Set in a futuristic world where humans live in isolation and interact through surrogate robots, a cop is forced to leave his home for the first time in years in order to investigate the murders of others' surrogates.
When a cure is found to treat mutations, lines are drawn amongst the X-Men, led by Professor Charles Xavier, and the Brotherhood, a band of powerful mutants organized under Xavier's former ally, Magneto.
A robotic warrior from a post-apocalyptic future travels back in time to protect a 20-year old drifter and his future wife from an most advanced robotic assassin and to ensure they both survive a nuclear attack.
A human-looking indestructible cyborg is sent from 2029 to 1984 to assassinate a waitress, whose unborn son will lead humanity in a war against the machines, while a soldier from that war is sent to protect her at all costs.
Dr. Bruce Banner, thanks to a gamma ray experiment gone wrong, transforms into a giant green-skinned hulk whenever his pulse rate gets too high. Meanwhile, a soldier uses the same technology to become an evil version of the original.
Captain Jean-Luc Picard and his crew return to battle a chilling new adversary... that just happens to hold a shocking link to Picard! In the wake of a joyful wedding between William Riker and Deanna Troi, Picard receives another reason to celebrate: the Romulans want peace and the captain will be the Federation's emissary. But as the Enterprise heads towards Romulus, a brilliant villain awaits--harboring a diabolical plan of destruction and an unimaginable secret that will give Picard his most fearsome challenge. Shinzon, a Romulan-made clone of Picard, wants nothing less than the conquest of the Romulan Empire, the complete destruction of Earth and the death of Captain Picard himself. Written by
Robert Lynch <email@example.com>
There is a persistent rumor that Michelle Forbes can be seen reprising her Star Trek: The Next Generation (1987) character Ro Laren (who defected to the Maquis) during the wedding reception. It is claimed that she is the dark haired woman seen smiling behind Guinan (Whoopi Goldberg) during Picard's speech. This actress is not Forbes. See more »
A nearly-empty plate of food disappears from the table between shots when Picard and Shinzon have dinner together. See more »
Senators, consider the opportunities for the Empire. At last, the destinies of the planets Romulus and Remus will be united. Shinzon of Remus is offering us a chance to make ourselves stronger than ever before. It would be madness to reject it. I beg you not to let prejudice or politics interfere with this Alliance. By joining Shinzon's forces with ours, not even the Federation will be able to stand in our way.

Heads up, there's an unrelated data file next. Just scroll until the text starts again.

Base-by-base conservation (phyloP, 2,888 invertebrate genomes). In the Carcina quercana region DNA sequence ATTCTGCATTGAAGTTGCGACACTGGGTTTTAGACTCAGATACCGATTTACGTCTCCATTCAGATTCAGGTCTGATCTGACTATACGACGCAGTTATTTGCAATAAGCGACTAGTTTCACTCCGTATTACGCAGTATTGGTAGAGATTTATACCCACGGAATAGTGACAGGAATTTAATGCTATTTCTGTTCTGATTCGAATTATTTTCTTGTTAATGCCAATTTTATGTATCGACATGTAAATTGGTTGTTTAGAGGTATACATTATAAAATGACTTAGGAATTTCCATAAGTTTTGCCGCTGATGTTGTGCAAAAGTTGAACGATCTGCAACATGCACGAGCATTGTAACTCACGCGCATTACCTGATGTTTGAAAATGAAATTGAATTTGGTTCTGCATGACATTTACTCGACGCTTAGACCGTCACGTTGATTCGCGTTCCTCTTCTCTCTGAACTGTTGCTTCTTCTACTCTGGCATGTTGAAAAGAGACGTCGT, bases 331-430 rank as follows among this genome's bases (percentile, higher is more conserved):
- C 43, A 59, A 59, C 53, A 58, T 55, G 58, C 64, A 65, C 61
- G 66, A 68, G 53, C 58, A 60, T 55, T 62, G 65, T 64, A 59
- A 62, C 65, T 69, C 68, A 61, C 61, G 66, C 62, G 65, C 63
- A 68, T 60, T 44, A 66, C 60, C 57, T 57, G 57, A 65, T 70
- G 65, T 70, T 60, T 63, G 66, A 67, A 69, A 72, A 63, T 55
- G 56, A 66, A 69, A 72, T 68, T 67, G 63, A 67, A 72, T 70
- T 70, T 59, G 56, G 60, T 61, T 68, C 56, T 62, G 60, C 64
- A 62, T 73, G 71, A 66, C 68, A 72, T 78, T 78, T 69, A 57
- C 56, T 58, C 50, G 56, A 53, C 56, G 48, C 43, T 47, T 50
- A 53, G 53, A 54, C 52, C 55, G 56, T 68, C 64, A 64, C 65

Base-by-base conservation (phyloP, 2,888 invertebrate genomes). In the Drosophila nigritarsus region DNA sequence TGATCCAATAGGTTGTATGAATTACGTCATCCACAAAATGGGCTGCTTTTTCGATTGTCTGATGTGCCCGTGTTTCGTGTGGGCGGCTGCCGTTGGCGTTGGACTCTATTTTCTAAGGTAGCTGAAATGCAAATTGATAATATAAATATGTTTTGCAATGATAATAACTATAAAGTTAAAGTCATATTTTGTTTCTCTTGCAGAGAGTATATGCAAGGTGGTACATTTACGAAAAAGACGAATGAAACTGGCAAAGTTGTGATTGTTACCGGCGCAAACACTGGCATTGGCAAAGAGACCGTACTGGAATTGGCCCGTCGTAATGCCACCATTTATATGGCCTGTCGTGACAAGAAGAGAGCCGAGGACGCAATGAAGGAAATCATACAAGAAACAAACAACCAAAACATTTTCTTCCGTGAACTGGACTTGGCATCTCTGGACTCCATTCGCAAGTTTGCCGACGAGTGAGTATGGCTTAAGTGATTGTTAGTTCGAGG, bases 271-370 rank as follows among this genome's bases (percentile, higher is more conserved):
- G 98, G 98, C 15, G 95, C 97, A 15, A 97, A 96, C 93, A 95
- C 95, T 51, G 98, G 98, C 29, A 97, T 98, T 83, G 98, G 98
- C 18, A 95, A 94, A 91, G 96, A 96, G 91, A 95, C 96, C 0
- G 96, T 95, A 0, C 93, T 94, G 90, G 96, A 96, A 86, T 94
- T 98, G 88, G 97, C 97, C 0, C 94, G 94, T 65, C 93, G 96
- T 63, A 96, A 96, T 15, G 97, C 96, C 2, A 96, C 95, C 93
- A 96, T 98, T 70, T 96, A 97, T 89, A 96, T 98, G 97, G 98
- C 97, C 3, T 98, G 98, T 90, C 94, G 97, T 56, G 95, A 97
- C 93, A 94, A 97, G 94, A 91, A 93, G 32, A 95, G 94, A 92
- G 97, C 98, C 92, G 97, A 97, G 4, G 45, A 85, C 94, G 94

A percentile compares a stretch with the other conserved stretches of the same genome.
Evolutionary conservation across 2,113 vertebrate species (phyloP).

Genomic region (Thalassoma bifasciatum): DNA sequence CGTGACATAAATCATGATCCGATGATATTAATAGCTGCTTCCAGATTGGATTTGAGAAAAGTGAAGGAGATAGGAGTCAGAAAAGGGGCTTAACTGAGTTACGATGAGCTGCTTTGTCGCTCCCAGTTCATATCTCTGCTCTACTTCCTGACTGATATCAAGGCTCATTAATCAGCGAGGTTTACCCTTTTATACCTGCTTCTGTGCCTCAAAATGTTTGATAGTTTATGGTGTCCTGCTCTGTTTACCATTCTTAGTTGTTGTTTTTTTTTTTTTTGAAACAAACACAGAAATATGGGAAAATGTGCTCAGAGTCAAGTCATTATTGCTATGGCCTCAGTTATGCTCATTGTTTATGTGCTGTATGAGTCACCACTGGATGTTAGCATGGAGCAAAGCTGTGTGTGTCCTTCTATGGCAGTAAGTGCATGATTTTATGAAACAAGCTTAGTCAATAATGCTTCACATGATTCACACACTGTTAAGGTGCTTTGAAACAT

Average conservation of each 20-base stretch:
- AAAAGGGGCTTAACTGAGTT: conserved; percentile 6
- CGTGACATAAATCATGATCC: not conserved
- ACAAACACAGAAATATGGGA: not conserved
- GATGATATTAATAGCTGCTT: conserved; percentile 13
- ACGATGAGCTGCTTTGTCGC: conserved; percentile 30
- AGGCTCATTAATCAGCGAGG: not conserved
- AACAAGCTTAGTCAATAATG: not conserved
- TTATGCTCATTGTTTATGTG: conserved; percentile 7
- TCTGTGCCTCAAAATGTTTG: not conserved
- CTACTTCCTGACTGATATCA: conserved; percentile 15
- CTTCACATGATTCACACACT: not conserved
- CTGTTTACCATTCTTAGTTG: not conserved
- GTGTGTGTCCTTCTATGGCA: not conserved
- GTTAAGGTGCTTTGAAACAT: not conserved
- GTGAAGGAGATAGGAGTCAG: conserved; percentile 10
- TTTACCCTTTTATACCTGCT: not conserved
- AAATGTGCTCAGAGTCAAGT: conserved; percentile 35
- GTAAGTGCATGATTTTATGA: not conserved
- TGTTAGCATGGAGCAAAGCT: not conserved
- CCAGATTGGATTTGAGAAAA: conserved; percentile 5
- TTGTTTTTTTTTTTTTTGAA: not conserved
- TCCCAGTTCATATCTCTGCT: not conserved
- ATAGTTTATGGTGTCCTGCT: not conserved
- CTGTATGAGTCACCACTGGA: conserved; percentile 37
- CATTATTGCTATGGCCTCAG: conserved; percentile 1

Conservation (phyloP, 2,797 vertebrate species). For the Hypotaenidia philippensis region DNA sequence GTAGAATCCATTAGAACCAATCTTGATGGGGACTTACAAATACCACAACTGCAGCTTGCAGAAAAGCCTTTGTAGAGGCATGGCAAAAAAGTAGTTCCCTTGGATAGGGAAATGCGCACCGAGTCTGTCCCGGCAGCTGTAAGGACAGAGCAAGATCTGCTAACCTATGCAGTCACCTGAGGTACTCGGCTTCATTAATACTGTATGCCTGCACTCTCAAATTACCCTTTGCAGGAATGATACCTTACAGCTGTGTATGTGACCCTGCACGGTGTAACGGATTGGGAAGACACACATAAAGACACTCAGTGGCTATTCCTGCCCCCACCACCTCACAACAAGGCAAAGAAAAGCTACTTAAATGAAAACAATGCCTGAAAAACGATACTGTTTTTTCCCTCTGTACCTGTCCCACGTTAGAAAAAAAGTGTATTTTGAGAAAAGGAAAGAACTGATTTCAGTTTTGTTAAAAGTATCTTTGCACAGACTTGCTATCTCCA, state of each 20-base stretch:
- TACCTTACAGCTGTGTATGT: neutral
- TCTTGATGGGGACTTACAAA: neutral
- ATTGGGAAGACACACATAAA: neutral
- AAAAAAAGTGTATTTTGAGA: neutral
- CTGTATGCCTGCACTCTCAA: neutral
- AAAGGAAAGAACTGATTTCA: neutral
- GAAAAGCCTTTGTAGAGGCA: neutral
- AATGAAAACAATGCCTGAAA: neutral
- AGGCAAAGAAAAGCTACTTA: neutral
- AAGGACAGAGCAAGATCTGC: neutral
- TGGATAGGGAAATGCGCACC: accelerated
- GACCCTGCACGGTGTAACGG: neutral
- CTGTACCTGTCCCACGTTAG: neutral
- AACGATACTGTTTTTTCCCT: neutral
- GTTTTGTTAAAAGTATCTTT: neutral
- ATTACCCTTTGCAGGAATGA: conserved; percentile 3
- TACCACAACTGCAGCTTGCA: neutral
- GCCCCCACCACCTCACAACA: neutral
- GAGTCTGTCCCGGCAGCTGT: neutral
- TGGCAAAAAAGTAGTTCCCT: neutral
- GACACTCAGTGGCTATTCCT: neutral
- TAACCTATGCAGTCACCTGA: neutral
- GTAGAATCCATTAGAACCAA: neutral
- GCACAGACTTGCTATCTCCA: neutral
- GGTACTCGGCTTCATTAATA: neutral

That's enough! The decision has been made. The military does not ...
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Both the letter 'R' in 'Trek' and the second 'E' in 'Nemesis' are presented backward within the words in order to introduce the idea of a mirror image. See more »
It's a shame that "Star Trek" is having a tough time surviving in a market that's glutted with bigger budget, "sexier" stuff like The Matrix, Lord of the Rings, Harry Potter...
Compared to those blockbusters, Nemesis appears almost quaint, with its heavy reliance on computer graphics that were state of the art - several years ago. Paramount simply isn't investing enough money in these films to keep them looking up-to-date, which is a shame, because Star Trek still has plenty of relevant things to say.
Or does it? You could look at Nemesis as a triumphant return to form, filled with all the action and humanism we've come to expect from these films, or you could look at it as a clumsy rehash of plot elements from "The Wrath of Khan" (revenge! space fight! dramatic death!) and "The Undiscovered Country" (peace with our moral enemies!). I have trouble deciding if this movie is good enough to justify continuing the franchise; I've got nostalgic feelings for the Next Gen crew, even though I prefer the originals, and maybe those feelings are acting in the same capacity as beer goggles.
So what works? Stewart, Frakes, Spiner. The battle is fun. Some of the "deep" questions raised about identity, cloning, and nature vs. nurture got me thinking (although, in the end, they were largely irrelevant - the whole thing devolves into a fight!). What doesn't work? Stilted dialogue. Techno-babble. Boring sets (particularly for the Enterprise). Trying to pass off California filmed through a filter as an alien planet.
Final verdict? First, Star Trek needs a rest. Then, it needs more money. That's what happened to Doctor Who in the last decade, and Godzilla and James Bond went through similar trials in the 1980s. It's bound to happen to any long-running franchise. When it comes back, it does need to be better than Nemesis, not because Nemesis is terrible, but because it's a bit tired. New creative blood revitalized the original crew's films - Nicholas Meyer and Harve Bennet, who knew nothing of Star Trek, managed to give the series the jolt it needed to remain popular for a decade. Another dose of outsiders, with outside perspectives, will be needed to get Star Trek up and running again, sometime in the future...
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